09/21/2011 10.43 EDT
When we are asked to conduct a search, more often than not, it is the result of a gap in a succession plan. Often, the situation is inescapable and, hopefully, due to the fact that our client’s growth is outstripping their ability to fill all of the gaps in the organizational chart through its own talent pool. Recently, however, we are seeing more systemic problems – ones that are hindering the development of talented pre-executives into senior leaders capable of managing a set of broad strategic responsibilities.
Much can be attributed to the downturn in the economy as organizations are asking all employees to take on more responsibility in order to drive down costs. Nowhere is this more evident than in the senior executive ranks where spans of control have grown significantly. A byproduct of this drive for efficiency is that the gaps in responsibility between management levels are growing so wide that it becomes more and more challenging to promote from within.
The problem is exacerbated by the fact that when lower levels of management are asked to do more, they generally assume responsibility for more of the work of their subordinates. On the other hand, when senior executives are asked to do more, it is related to the tasks of their peers. Thus, the mid-manager is doing more with less by becoming more tactical and hands-on, while his or her senior-level boss is doing more with less by going broader and more strategic; this is not exactly an ideal scenario for effective succession planning.
Just to make things a little more interesting, the retirement of waves of Baby Boomer senior leaders is still simmering on the backburner. Back in the 2007 to early 2008 timeframe, when I asked a top human resources executive what was keeping her or him up at night, a common response would be concerns over the fact that half their management team members were retirement-eligible and could conceivably give notice at any time. This remains a long-term challenge for companies. While it’s been obscured by the troubles presented by the recession and subsequent weak recovery, it has by no means gone away.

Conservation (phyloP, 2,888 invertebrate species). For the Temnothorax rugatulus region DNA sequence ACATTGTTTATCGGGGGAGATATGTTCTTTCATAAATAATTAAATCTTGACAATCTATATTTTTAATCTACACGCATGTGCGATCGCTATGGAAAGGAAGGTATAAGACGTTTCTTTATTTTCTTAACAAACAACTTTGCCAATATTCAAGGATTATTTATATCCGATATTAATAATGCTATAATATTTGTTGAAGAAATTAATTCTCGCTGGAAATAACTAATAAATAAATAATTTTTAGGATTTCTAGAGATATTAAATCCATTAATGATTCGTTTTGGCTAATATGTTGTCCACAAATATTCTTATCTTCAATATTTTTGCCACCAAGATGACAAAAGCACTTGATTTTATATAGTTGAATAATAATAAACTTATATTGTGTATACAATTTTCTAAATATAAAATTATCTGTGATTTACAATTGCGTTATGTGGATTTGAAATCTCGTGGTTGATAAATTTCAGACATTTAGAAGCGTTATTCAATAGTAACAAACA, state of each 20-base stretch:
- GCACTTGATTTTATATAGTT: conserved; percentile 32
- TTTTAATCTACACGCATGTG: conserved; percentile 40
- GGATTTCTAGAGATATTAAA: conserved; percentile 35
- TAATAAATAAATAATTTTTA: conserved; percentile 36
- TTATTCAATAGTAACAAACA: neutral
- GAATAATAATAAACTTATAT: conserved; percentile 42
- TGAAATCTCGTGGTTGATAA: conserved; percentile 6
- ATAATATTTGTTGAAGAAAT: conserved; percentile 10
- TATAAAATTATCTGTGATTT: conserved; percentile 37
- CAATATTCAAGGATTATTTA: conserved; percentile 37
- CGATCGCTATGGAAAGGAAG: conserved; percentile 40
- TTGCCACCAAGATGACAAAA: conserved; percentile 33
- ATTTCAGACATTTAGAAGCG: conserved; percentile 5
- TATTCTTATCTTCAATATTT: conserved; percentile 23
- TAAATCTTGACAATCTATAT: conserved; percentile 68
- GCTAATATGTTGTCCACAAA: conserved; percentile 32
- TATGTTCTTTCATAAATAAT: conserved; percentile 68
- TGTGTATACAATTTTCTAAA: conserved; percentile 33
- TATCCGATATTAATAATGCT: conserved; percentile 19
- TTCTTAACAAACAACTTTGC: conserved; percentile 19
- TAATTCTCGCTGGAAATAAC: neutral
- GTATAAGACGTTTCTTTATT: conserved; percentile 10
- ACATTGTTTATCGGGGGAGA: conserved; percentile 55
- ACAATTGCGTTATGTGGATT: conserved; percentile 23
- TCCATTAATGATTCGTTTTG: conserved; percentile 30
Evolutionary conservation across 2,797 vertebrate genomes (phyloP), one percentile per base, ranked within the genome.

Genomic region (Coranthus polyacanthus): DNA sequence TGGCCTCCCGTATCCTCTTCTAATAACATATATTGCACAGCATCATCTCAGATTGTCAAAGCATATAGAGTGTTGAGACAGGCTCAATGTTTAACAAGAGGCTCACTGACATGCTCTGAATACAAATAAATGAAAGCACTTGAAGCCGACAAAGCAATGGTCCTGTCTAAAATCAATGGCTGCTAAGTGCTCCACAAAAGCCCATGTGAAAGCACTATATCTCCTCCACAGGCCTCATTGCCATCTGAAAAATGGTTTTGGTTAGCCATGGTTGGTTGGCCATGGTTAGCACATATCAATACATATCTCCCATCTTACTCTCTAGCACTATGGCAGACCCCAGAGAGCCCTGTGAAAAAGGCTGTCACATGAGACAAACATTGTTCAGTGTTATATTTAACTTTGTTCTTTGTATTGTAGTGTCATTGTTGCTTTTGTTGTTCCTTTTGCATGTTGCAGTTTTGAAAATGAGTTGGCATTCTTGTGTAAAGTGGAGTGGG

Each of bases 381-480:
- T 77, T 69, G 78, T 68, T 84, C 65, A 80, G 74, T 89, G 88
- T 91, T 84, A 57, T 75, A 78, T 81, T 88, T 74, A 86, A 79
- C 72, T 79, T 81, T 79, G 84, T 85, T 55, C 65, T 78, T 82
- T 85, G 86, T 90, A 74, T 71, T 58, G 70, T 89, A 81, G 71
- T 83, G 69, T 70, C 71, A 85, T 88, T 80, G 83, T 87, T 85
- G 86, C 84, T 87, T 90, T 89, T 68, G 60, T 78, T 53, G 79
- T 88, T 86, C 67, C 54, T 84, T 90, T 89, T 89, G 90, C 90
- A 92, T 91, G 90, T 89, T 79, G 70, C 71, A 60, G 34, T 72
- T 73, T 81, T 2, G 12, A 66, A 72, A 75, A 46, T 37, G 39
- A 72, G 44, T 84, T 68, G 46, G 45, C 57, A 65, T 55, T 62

This conflagration of talent management and economic concerns puts organizations, and particularly their human resources leadership, in a bind. Developing internal successors requires financial investment and, given the continuing emphasis on improving the bottom line, most organizations are not likely to deploy any significant resources against this challenge at the moment. It also takes time and requires a planning horizon that takes succession planning off the agenda, or at least pushes it down the priority list, during periods of uncertainty like the one most companies currently face.
While I don’t have an answer, I do believe companies need to keep the question of succession top of mind. When the War for Talent eventually heats up again, you don’t want to find that your company is woefully short of ammunition.